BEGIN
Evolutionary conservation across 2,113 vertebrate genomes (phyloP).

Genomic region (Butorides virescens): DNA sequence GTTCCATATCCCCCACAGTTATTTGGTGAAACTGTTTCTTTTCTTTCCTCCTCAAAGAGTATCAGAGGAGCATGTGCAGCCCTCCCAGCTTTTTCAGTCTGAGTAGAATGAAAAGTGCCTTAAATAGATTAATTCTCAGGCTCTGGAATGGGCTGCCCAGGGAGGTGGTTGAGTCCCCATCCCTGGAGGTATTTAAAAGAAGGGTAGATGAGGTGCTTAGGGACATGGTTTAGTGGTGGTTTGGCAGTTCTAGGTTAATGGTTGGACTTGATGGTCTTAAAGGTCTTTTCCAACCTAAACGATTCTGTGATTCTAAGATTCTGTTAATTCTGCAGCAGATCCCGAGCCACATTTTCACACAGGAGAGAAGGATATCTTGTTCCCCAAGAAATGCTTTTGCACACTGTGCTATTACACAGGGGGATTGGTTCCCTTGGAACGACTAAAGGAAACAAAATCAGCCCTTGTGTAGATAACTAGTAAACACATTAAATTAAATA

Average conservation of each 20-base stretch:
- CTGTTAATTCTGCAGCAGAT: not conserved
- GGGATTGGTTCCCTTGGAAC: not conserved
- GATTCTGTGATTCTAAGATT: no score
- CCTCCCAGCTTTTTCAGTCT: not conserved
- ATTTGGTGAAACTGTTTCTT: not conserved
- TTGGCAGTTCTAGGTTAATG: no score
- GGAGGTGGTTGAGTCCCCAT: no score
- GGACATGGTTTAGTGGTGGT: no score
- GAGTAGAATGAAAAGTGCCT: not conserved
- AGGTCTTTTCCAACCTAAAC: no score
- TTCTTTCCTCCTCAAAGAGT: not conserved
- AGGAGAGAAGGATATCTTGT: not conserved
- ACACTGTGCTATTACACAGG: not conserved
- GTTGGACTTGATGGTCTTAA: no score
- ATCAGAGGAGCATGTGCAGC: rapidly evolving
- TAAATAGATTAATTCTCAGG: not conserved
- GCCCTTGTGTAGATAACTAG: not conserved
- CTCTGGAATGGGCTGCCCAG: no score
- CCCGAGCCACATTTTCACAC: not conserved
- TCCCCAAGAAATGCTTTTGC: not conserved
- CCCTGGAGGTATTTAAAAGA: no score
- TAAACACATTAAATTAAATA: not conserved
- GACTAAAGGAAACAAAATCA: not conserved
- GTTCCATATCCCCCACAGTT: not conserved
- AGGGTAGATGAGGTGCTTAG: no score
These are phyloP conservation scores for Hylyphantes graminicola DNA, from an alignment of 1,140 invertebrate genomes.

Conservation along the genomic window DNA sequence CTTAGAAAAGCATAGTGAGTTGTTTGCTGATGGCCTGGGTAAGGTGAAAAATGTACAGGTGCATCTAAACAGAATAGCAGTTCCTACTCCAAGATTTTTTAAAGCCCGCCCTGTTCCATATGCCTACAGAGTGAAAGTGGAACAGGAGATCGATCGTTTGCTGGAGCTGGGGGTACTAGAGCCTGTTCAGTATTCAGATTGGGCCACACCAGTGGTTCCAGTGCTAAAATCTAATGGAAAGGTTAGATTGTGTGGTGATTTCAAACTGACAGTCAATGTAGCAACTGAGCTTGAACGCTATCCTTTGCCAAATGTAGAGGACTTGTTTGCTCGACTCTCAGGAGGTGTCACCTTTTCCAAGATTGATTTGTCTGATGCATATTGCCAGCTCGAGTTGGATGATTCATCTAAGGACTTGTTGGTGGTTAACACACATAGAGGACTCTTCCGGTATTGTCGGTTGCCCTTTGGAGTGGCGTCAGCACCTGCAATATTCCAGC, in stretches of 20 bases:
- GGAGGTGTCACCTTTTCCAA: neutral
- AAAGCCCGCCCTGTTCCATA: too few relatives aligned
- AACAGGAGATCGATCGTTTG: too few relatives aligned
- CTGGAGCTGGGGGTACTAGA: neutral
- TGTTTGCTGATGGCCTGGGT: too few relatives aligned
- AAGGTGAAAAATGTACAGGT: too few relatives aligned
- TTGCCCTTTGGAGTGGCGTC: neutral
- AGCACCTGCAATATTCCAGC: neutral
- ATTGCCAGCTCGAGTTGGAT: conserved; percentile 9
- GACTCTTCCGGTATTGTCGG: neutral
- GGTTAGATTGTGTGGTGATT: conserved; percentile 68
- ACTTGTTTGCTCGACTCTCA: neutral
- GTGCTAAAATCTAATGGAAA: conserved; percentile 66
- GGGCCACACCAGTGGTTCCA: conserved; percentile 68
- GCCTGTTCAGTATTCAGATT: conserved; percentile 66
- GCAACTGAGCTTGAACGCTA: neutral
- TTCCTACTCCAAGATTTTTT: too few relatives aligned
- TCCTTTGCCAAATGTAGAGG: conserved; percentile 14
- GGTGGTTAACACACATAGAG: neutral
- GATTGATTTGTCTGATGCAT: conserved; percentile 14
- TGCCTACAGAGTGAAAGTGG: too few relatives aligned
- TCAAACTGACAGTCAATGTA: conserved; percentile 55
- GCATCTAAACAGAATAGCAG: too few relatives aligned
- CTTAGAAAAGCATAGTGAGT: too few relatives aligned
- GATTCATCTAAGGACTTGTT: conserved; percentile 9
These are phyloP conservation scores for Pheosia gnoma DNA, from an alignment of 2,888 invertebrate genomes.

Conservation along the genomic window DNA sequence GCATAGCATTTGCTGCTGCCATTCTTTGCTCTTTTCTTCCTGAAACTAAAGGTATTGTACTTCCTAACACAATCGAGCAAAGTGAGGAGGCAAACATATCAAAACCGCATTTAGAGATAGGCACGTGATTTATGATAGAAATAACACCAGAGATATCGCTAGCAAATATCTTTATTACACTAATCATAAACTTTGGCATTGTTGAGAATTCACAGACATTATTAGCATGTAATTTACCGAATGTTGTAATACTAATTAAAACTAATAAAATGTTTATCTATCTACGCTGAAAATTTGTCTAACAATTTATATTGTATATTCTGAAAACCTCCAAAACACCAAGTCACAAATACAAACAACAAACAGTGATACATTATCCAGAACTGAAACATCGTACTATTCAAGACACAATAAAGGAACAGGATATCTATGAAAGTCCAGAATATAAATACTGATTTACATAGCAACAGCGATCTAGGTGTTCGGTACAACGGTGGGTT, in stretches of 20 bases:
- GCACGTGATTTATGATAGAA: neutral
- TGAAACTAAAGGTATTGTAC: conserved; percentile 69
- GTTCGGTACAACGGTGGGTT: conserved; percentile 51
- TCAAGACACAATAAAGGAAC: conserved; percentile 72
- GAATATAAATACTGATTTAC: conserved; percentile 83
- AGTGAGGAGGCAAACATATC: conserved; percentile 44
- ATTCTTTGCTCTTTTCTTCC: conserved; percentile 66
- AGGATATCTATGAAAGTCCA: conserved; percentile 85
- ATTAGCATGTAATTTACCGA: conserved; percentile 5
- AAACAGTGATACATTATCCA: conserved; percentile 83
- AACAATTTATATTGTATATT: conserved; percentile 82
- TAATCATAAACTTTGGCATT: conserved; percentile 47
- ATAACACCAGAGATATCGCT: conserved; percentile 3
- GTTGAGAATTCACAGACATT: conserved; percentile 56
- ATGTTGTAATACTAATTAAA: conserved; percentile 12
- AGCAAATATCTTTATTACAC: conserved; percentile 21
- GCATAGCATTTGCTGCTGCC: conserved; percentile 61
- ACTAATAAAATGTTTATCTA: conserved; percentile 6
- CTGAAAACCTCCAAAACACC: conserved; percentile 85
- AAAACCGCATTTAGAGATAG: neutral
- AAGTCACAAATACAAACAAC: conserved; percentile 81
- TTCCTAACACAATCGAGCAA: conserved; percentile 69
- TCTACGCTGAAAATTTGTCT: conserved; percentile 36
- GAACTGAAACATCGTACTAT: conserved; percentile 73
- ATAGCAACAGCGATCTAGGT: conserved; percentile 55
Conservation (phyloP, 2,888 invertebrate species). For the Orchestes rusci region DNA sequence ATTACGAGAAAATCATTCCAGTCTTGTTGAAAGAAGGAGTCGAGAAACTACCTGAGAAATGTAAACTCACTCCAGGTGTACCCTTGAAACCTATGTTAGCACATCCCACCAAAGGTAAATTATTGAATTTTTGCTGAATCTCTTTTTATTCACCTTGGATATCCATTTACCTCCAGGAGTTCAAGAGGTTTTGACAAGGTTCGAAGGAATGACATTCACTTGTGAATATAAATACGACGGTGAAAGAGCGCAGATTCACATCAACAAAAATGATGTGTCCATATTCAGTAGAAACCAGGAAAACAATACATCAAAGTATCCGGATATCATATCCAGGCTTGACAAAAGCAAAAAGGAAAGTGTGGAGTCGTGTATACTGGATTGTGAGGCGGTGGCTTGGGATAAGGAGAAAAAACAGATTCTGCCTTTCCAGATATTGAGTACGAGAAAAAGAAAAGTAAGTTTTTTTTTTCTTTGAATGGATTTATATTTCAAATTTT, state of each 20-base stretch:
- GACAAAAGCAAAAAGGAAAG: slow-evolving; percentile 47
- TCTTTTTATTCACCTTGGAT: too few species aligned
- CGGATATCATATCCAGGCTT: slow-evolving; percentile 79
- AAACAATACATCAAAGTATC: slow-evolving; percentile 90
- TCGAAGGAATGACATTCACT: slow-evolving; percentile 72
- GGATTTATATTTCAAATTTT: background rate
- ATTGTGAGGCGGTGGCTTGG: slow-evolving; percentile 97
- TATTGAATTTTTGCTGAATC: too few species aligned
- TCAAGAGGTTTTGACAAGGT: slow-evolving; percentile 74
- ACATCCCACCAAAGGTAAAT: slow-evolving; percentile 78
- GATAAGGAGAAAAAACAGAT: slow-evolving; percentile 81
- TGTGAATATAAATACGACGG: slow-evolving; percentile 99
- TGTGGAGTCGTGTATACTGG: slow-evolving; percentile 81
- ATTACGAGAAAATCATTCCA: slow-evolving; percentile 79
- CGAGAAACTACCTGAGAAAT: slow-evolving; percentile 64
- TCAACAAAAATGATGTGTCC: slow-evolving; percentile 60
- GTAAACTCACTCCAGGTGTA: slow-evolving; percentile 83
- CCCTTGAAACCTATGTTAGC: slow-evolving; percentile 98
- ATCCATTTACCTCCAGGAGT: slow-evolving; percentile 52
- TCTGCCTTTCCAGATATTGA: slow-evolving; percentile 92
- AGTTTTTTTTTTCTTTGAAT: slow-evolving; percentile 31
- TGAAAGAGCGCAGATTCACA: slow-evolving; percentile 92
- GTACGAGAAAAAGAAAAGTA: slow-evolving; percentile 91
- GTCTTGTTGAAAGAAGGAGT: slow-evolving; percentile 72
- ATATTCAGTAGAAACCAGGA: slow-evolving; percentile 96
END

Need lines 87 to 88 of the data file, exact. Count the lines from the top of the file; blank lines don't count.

- AAACAATACATCAAAGTATC: slow-evolving; percentile 90
- TCGAAGGAATGACATTCACT: slow-evolving; percentile 72